German economic growth could pick up again modestly in the first three months of 2016, driven by robust domestic demand, the country's national central bank said on Monday.
"In the first quarter of this year, the German economy could expand at a slightly stronger rate than at the end of last year, powered particularly by increasing internal economic momentum," the Bundesbank wrote in its latest monthly report.
According to the preliminary data released last week, Germany's gross domestic product (GDP) expanded by 0.3 percent in both the third and fourth quarters of 2015 after growing by 0.4 percent in each of the preceding quarters.
In the final quarter, the positive impulses came primarily from domestic demand, with state spending up sharply and private household growing modestly, while lower exports had a dampening effect, the federal statistics office Destatis said.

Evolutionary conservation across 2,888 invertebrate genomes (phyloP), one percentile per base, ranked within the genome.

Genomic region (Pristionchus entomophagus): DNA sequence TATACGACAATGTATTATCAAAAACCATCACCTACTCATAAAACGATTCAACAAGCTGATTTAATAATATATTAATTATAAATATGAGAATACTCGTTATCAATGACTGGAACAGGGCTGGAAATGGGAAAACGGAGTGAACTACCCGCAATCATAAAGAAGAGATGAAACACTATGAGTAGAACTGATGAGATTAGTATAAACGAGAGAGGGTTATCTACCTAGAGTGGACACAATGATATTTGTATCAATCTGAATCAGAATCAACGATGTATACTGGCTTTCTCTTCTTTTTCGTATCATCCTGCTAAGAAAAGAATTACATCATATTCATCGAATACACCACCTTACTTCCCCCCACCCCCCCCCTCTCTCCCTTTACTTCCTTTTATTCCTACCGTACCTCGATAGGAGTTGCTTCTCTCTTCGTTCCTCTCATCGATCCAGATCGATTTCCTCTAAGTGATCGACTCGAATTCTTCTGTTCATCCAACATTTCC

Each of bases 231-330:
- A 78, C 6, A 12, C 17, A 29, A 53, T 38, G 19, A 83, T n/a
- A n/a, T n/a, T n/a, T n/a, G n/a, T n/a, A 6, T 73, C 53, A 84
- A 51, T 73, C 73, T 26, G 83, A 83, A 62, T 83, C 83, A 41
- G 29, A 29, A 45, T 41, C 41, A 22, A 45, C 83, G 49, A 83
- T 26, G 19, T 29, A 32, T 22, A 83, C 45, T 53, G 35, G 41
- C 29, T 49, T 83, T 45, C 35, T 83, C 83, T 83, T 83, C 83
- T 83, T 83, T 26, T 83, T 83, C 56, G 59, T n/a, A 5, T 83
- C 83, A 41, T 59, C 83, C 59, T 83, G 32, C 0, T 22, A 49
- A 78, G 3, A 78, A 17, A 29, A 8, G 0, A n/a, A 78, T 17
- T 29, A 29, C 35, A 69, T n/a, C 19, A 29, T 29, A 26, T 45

On Monday, the Bundesbank predicted that "increased momentum will come from consumer spending" at the start of this year.
With oil prices falling further at the turn of the year, households' purchasing power would provide additional impulses, the central ban said.
The recovery in the construction sector was expected to continue thanks to favourable financing conditions.
For 2016 as a whole, the Bundesbank is pencilling in growth of 1.8 percent, slightly more optimistic than the government's forecast of 1.7 percent.
Over the whole of last year, GDP expanded by 1.7 percent.
The Bundesbank believes that extra spending needed to cope with the arrival of more than one million refugees last year will not threaten the government's aim of balancing its budget.